85th AMS Annual Meeting

Thursday, 13 January 2005: 3:45 PM
Improved "Climate Divisions" for monitoring, assessing, and predicting climate in the U.S.
Klaus Wolter, NOAA/ERL/CDC, Boulder, CO; and R. Bigley, J. K. Eischeid, and D. Allured
So-called "Climate Divisions" have been used for the purposes of near-realtime climate monitoring and assessment of recent climate anomalies (most prominently in the U.S. drought monitor), as well as climate predictions in their broadest sense (CPC seasonal forecasts, ENSO composites). However, the original climate divisions were not statistically optimized to serve these goals.

Using the full U.S. COOP station network, as well as automated high-elevation SNOTEL data for the last quarter century, we attempt to create new climate divisions that better serve the purposes listed above. Here we present an interim version of these new climate divisions, based on three different multivariate statistical techniques of analyzing seasonal precipitation data. These three techniques are: (1) Average Linkage -, (2) Ward Linkage Cluster Analyses, as well as (3) Rotated Principal Component Analyses. New climate divisions are created via optimization of the regionalizations derived by these three techniques.

The new divisions are assessed for robustness by repeating the analysis for earlier periods, in particular 1948 through 1978, and comparing the solutions against each other. Improvement over traditional climate divisons is quantified by comparing the explained variances at the station level as derived from the traditional and new divisional averages. Since old climate divisional time series did NOT incorporate SNOTEL data, new divisional averages improve their representativeness the most over the higher terrain of the Western U.S. Anticipated work includes analogous analyses of seasonal TEMPERATURE data in order to create new climate divisions that are based on both precipitation and temperature, as well as higher temporal resolution (pentads) analyses in order to assess their dependence on time filtering.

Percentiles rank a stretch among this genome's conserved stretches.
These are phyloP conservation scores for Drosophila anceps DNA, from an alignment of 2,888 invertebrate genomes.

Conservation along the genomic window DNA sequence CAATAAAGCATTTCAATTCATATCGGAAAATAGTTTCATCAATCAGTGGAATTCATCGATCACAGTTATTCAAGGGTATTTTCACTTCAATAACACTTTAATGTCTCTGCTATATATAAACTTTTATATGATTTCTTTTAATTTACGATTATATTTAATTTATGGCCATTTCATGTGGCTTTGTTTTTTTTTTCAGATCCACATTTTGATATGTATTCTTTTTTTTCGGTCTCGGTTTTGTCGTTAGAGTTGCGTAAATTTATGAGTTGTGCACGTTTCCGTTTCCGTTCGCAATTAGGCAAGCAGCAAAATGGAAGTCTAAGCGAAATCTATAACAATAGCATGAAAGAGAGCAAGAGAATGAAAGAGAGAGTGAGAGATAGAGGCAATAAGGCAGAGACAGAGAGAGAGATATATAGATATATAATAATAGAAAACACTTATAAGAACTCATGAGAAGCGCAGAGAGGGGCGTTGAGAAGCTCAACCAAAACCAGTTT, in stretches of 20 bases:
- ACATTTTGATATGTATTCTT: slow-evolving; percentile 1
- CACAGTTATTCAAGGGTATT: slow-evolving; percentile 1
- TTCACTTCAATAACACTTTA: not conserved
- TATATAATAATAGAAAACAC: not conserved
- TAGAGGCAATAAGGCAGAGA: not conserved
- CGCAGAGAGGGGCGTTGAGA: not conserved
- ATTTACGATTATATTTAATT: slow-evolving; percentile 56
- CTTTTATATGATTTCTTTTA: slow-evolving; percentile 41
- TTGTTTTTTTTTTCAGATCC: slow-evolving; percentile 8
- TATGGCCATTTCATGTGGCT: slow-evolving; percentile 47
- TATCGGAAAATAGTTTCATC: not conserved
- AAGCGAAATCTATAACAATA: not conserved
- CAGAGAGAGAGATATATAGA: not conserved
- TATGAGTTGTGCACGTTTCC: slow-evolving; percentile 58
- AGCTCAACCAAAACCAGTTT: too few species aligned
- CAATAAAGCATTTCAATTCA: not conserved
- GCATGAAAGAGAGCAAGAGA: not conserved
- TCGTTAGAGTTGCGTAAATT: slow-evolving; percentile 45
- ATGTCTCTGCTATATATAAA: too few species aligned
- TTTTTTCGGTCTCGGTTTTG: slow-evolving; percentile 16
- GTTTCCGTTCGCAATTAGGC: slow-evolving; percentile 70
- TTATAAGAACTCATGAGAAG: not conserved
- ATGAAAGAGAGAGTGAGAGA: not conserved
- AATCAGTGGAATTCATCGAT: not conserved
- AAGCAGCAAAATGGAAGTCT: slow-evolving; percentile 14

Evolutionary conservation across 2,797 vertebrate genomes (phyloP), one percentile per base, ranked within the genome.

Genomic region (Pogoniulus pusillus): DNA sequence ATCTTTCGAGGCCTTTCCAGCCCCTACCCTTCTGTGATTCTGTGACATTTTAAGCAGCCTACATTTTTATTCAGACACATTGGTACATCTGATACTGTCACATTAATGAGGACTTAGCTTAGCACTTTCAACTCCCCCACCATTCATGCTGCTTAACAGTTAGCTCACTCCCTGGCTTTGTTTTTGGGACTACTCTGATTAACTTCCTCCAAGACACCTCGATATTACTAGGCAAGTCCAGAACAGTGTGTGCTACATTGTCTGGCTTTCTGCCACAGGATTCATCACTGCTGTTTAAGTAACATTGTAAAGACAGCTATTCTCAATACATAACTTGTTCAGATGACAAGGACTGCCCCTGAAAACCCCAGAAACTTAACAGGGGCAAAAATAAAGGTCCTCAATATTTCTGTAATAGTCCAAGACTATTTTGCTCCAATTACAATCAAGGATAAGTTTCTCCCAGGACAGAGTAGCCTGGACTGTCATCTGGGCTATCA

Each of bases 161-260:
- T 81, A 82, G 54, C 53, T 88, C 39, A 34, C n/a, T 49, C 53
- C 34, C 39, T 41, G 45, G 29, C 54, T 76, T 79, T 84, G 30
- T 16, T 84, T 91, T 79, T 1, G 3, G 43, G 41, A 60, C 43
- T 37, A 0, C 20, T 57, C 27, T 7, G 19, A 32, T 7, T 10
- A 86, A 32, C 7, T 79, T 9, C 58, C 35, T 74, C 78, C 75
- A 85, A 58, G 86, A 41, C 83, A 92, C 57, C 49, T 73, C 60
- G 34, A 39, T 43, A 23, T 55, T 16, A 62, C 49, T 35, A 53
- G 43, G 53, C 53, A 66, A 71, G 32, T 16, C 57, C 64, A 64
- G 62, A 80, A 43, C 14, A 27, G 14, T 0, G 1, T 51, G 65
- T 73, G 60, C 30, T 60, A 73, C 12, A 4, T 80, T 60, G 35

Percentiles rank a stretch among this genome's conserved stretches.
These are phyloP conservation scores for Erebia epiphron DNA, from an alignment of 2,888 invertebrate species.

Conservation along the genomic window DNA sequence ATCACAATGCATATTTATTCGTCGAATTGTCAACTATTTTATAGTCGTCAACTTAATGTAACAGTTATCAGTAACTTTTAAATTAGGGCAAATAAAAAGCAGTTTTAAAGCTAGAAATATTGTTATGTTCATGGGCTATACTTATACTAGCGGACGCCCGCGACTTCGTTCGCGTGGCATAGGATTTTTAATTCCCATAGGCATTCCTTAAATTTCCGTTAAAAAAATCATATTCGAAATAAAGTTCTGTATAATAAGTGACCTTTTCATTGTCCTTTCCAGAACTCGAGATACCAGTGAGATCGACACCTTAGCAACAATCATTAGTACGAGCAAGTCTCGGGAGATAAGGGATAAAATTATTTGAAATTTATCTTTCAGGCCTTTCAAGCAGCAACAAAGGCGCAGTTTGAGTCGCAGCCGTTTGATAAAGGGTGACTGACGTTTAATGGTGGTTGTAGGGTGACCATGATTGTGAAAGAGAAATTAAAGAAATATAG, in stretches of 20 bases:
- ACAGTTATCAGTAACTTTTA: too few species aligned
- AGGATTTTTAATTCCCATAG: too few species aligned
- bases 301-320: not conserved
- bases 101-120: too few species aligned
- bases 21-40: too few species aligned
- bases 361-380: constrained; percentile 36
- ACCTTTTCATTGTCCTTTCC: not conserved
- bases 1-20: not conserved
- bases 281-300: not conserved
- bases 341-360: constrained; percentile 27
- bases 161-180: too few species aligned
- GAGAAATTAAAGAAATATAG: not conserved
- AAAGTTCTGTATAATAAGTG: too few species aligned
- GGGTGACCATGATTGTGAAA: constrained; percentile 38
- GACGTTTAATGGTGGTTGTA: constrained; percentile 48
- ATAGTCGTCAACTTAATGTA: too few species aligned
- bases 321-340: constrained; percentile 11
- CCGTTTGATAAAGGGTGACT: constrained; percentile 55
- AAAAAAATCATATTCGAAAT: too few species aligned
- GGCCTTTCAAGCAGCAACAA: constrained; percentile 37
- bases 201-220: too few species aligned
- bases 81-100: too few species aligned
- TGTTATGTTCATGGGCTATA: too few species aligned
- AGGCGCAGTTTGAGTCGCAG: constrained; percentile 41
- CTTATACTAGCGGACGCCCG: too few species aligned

An immediate application of climate divisions is the assessment of recent drought episodes over the Western U.S. Prior to 1930, existing divisional averages are not based on station data within each division, but on state-wide averages that were regressed back to the divisional level based on modern data. Using representative and long-lived stations within each new climate division, it is possible to compute recent precipitation (and temperature) anomalies on the divisional level and compare them against historic drought episodes during at least the last century. This approach will be illustrated for the 1999-2004 drought in different parts of Colorado.

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